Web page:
“… the Great Green Wall a means to bring together many of the nations of Africa in a single transformative continental enterprise, one capable of uniting not only the Governments but the peoples of Africa in a common endeavour.”
– President of Ireland, H.E. Michael D. Higgins
The Society of African Missions (SMA) has chosen to champion Africa’s Great Green Wall. Our Laudato Tree Project aims to encourage the growing of biodiversity through the planting of native and appropriate trees in Ireland while also supporting the planting of trees across this immense ribbon of hope the Great Green Wall represents.
On March 26, 2018, President Michael D. Higgins inaugurated the SMA initiative. Recently he recalled that memorable evening:
“… Two months ago, I had the opportunity of hosting the Executive Secretary of the United Nations Convention to Combat Desertification, Ms Monique Barbut. The Convention has demonstrated that land degradation can be combatted through new land management practices, equitable land tenure arrangements, and re-afforestation programmes, and the objective of combatting desertification has now been fully integrated into the Sustainable Development Goals.
It is in Africa that such a goal has found an initiative equal in its ambition, in the proposed establishment of the Great Green Wall, a zone of land restoration stretching 8,000 kilometres from Dakar to Djibouti. In its breadth of vision, it is so characteristic of its progenitor, Thomas Sankara, the former President of Burkina Faso, who saw in the Great Green Wall a means to bring together many of the nations of Africa in a single transformative continental enterprise, one capable of uniting not only the Governments but the peoples of Africa in a common endeavour.”
The full speech of President Michael D. Higgins can be accessed by clicking here.
To mark World Day to Combat Desertification and Drought (17 June), the Inter Press Service (IPS) News Agency, has published an article by the respected African journalist, Issa Sikiti da Silva, which opens with the following paragraphs:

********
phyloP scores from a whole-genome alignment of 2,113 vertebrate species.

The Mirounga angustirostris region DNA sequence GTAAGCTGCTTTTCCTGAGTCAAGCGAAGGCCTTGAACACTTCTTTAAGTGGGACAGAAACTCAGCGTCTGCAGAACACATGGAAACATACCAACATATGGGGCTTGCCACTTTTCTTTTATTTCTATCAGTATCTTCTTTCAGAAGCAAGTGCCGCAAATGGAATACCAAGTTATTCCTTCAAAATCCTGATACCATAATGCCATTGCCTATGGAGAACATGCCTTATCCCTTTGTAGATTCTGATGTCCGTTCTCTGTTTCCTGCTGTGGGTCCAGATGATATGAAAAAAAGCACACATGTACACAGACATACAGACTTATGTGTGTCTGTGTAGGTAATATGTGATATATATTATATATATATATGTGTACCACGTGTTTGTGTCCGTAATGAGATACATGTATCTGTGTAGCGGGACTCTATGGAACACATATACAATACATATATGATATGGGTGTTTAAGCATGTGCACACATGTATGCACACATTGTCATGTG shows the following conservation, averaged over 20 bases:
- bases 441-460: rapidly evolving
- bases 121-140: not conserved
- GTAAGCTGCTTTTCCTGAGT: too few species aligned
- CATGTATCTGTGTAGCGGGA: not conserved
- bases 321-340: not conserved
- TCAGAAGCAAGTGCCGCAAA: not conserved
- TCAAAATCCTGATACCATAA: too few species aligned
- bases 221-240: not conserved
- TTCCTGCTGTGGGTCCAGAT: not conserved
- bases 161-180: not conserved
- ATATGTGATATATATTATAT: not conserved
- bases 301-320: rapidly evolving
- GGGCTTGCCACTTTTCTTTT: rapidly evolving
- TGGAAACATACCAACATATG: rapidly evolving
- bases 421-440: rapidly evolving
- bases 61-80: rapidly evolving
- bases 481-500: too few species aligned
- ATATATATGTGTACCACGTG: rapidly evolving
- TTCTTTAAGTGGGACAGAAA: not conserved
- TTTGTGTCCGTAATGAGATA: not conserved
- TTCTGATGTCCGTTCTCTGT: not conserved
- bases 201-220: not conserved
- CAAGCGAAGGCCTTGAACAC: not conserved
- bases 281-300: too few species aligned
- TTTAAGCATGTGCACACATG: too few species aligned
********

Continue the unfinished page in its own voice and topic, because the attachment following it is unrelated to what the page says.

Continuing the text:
DAKAR, Senegal, Jun 11 2018 (IPS) – Hope, smiles and new vitality seem to be returning slowly but surely in various parts of the Sahel region, where the mighty Sahara Desert has all but ‘eaten’ and degraded huge parts of landscapes, destroying livelihoods and subjecting many communities to extreme poverty.
The unexpected relief has come from the Great Green Wall for the Sahara and Sahel Initiative (GGWSSI), an eight-billion-dollar project launched by the African Union (AU) with the blessing of the United Nations Convention to Combat Desertification (UNCCD), and the backing of organizations such as the World Bank, the European Union and the United Nations Food and Agriculture Organization (FAO).
The article concludes with the thoughts of Marine Gauthier, an environmental expert for the Rights and Resources’ Initiative (RRI), who believes a participatory approach was needed if the project was to be implemented successfully. It is a view the Society of African Missions agrees with.
“In a conflictual region,” says Gauthier, “where people depend on the land for their survival and where there are numerous transhumance activities from herders peoples (Peuls) potentially impacted by the project, a careful participatory approach is needed.”
“Conflicts have already arisen a couple of years ago with Peuls (herders practicing transhumance, whose travels were to be restrained by the project). Just like any other environmental protection project, its capacity to engage with local communities, to make them first beneficiaries of the project, is the key to its success on the long term.
“Participatory mapping is a very successful tool that has been used within other projects and that could be of great help in defining and establishing the Great Green Wall,” Gauthier said.
Furthermore, Gauthier said empowering communities would be very interesting at the scale of the Great Green Wall. “It would take a lot of efforts, consultations, financial and human resources. It is however the only way to ensure that this project, which people are talking about for more than 10 years now, reaches its goal.
“Because when the communities are empowered and when their rights on the land are secured, it benefits directly the environment and to preserving this land from more damage.”
You may read da Silva’s full article by clicking here.